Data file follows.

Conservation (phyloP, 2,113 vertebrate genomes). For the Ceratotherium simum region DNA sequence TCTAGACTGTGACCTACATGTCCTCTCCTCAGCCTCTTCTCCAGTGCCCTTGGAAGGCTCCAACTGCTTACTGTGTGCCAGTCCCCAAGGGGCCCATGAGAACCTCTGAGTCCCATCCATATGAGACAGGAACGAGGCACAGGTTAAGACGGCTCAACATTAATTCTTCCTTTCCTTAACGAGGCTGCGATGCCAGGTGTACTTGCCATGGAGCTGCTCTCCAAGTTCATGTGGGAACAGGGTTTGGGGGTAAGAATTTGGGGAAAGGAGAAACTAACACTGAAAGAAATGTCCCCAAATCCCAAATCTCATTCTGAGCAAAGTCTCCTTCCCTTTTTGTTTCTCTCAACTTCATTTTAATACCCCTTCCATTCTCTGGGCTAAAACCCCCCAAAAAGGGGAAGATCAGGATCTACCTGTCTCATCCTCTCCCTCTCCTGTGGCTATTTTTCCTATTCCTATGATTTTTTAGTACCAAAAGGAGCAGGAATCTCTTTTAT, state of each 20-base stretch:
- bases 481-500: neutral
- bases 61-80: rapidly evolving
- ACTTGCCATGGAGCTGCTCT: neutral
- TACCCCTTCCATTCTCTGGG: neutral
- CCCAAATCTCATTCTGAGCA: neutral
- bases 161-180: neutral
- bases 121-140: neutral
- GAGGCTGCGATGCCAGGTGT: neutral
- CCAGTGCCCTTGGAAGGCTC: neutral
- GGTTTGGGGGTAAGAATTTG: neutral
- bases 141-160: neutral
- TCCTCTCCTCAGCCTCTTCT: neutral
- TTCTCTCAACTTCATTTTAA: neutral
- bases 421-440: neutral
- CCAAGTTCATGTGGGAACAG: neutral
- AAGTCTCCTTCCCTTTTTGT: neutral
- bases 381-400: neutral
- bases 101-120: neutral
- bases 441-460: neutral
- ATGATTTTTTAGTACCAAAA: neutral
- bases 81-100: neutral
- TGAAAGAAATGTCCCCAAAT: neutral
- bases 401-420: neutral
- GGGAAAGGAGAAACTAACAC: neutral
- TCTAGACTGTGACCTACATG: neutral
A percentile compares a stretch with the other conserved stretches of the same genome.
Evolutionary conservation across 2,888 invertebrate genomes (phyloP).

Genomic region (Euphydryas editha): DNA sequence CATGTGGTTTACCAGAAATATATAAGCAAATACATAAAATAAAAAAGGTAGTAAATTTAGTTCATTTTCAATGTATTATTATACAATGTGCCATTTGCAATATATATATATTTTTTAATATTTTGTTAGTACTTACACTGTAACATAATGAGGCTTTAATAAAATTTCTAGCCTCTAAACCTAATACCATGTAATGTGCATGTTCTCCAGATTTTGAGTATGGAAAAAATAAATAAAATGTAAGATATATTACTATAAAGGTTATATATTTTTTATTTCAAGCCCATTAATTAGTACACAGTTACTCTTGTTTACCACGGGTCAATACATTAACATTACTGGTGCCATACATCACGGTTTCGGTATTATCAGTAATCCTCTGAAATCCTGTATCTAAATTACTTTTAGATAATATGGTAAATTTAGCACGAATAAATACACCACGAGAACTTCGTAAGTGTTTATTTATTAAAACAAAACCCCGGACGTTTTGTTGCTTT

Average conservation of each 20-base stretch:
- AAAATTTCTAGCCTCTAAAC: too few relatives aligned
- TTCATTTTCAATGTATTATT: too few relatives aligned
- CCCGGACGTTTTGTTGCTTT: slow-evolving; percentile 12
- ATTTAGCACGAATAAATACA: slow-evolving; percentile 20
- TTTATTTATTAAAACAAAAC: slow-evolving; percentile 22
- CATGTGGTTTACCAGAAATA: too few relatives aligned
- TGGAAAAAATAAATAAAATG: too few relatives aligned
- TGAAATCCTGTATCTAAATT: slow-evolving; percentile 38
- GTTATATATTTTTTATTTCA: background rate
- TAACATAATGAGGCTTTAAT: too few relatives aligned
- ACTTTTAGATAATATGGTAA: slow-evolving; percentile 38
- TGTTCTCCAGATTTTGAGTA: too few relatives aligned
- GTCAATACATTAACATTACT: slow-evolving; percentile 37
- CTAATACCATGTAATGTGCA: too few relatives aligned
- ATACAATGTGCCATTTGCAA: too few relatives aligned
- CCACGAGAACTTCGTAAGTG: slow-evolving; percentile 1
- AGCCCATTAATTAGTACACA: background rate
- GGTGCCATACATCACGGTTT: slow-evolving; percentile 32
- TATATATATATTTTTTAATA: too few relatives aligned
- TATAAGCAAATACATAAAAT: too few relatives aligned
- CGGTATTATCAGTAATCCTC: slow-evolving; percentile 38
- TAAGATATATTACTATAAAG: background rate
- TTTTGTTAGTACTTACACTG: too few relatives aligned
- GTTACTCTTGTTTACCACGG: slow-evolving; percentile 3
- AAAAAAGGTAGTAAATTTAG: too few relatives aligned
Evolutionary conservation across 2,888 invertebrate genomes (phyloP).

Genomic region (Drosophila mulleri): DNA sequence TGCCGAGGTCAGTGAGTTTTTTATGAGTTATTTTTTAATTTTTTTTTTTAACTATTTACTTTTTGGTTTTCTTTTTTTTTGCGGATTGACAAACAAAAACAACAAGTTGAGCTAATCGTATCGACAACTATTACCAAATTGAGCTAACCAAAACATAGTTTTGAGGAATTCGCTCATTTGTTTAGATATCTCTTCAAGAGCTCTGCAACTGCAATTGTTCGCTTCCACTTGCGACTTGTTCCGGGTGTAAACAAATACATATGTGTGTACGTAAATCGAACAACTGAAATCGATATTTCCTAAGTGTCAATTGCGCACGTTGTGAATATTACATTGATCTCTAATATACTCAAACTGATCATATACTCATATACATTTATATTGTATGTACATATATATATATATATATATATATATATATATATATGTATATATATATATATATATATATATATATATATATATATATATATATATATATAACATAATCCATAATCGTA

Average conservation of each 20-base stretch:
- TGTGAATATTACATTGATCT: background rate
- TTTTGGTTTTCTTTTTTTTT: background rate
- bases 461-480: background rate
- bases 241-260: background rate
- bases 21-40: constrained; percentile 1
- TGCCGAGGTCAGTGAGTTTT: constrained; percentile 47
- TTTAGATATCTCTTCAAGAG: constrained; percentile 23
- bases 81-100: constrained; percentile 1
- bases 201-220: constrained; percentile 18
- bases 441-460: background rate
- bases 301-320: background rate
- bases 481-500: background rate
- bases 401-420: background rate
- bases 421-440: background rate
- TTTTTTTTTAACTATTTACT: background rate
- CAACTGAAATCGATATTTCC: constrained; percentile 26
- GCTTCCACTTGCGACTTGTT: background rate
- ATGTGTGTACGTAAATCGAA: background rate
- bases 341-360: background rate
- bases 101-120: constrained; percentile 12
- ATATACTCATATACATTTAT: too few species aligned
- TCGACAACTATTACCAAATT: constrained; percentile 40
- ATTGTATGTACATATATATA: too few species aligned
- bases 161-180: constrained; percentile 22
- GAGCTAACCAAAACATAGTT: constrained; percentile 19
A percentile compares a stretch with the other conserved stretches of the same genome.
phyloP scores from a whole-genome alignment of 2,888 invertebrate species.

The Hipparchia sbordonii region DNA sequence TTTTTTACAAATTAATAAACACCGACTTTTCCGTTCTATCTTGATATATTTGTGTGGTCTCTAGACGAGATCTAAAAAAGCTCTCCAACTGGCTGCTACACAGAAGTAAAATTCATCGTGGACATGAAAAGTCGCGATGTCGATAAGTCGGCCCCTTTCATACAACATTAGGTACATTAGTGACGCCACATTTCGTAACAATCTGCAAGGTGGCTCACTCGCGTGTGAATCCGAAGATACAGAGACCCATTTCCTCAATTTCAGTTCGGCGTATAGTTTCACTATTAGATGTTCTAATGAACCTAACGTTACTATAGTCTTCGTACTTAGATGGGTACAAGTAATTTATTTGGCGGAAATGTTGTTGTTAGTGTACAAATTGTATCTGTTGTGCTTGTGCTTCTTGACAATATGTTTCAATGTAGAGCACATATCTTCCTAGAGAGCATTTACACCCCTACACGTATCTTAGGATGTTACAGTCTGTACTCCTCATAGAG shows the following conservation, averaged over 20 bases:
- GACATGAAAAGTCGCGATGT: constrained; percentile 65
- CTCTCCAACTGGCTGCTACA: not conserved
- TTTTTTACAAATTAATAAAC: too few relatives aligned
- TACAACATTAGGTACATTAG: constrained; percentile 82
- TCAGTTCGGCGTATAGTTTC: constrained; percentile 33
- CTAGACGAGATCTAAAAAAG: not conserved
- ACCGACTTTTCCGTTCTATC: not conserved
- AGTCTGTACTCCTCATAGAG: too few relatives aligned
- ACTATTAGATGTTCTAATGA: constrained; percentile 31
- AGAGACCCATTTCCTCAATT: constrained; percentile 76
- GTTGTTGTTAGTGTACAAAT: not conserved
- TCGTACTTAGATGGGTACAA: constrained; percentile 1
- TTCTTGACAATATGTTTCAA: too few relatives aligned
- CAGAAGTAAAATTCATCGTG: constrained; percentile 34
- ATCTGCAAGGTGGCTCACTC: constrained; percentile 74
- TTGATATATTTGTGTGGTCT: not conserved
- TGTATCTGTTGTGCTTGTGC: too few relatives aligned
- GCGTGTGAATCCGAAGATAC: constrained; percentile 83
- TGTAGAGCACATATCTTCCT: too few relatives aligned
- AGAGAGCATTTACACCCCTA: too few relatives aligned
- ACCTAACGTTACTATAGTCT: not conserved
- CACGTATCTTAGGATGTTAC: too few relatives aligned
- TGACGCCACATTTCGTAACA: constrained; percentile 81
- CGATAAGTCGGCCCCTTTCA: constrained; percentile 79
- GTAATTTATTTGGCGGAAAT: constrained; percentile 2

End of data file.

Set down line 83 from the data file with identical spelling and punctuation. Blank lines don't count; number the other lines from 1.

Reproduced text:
- GAGCTAACCAAAACATAGTT: constrained; percentile 19